If Shawn Landry could do it over again, he might not attend the
upstart Massachusetts School of Law - though he says he got a great
education at an even greater price.
He praises MSL for its professors' practical experience in court.
He loved the small night classes and individual attention. He still
owes $35,000 in loans, but that's only half what many of his friends
racked up at other Massachusetts law schools. His one problem with
MSL? It is not accredited by the American Bar Association. Without
that ABA stamp of approval, Mr. Landry cannot take the Florida bar
exam to become a practicing lawyer in the Sunshine State, where he
and his family live. So he may move back to Massachusetts - one of
only three states where new MSL graduates can take the state bar
As in decades past, ABA accreditation is the crowning achievement
of law schools. Attaining it requires close attention to such
factors as faculty-student ratios and other minutiae like the number
of seats available in the school law library. Without it, a law
school's grads can't take the bar exam in most states.
Yet, in a remarkably swift turnaround, many schools now argue that
"one-size-fits-all" ABA standards exclude innovative, low-cost law
schools like MSL and actually hurt the quality of legal education
in America. In the past four years, an increasingly noisy movement
challenging ABA accreditation standards has grown far beyond the
gadfly Massachusetts School of Law to include blue-chip institutions.
Debate has now reached the US Department of Education, and the ABA
faces possible loss of federal recognition as an accrediting body.
Much hangs on how the department and its advisory bodies receive a
key ABA report due Sept. 1. Even if the ABA retains federal
recognition, the challenge may profoundly change accrediting rules.
How the ABA got into such hot water is partly the story of a
David-and-Goliath encounter. It is also the story of an organization
that managed to alienate a key constituency - the deans of many ABA-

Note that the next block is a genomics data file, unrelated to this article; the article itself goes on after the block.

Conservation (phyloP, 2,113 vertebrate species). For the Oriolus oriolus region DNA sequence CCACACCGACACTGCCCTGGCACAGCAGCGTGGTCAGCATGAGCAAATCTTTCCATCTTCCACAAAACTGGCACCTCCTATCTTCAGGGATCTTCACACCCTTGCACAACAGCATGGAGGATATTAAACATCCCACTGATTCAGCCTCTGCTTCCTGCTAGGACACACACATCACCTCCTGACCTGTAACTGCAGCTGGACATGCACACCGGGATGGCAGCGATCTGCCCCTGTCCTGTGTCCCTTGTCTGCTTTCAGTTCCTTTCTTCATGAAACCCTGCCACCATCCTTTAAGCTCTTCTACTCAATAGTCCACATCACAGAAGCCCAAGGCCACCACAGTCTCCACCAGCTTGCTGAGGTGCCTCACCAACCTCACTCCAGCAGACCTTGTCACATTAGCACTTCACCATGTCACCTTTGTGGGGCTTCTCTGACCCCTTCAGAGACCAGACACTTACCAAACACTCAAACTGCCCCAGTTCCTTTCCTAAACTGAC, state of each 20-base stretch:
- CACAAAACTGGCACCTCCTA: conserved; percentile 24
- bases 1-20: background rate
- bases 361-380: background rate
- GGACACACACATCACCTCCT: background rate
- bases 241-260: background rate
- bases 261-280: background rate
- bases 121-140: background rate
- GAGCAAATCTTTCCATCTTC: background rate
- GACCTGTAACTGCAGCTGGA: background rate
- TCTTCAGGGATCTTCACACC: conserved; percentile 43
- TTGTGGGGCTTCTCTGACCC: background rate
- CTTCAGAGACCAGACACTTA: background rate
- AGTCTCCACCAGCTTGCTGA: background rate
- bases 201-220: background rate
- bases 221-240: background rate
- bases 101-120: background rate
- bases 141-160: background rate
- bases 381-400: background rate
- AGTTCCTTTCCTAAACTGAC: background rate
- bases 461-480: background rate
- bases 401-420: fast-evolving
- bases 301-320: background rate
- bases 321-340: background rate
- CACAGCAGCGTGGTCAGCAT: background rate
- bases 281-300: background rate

accredited law schools.
There are 182 ABA-accredited law schools and more than 40 other
law schools - including MSL - that are not ABA-accredited. Only
Massachusetts, Connecticut, and Vermont permit MSL grads to take the
bar exam immediately upon graduation. Graduates of ABA accredited
schools may take a bar exam in any state.
That's not fair, says MSL Dean Lawrence Velvel. ABA rules, geared
to big schools, have helped boost the average cost of a legal
education to $60,000, he and others say.
Of course, Mr. Velvel's 10-year-old school has already flouted
many of the ABA's most cherished rules to keep tuition at just
$10,800 a year. Its 60,000-volume library is less than half the ABA-
prescribed size - though MSL argues everything students need is
online. The school has no campus - just a modern (if Spartan) office
building in Andover, Mass. The ABA cited it for an "inadequate
physical plant," Velvel says. Massachusetts School of Law also
violates another rule by using practicing lawyers as part-time
professors to teach law from a "clinical" rather than a theoretical
basis. Its faculty does a lot of administrative work, something else
the ABA cited in rejecting the school in 1993.
Breaking such archaic rules is the only way to make law school
affordable to low-income students, Velvel says. "We'd like to be
judged by the quality and ability of the lawyers we educate." he
MSL's results, he says, speak for themselves. So far, 89 percent
of all MSL graduates have passed the Massachusetts bar exam. …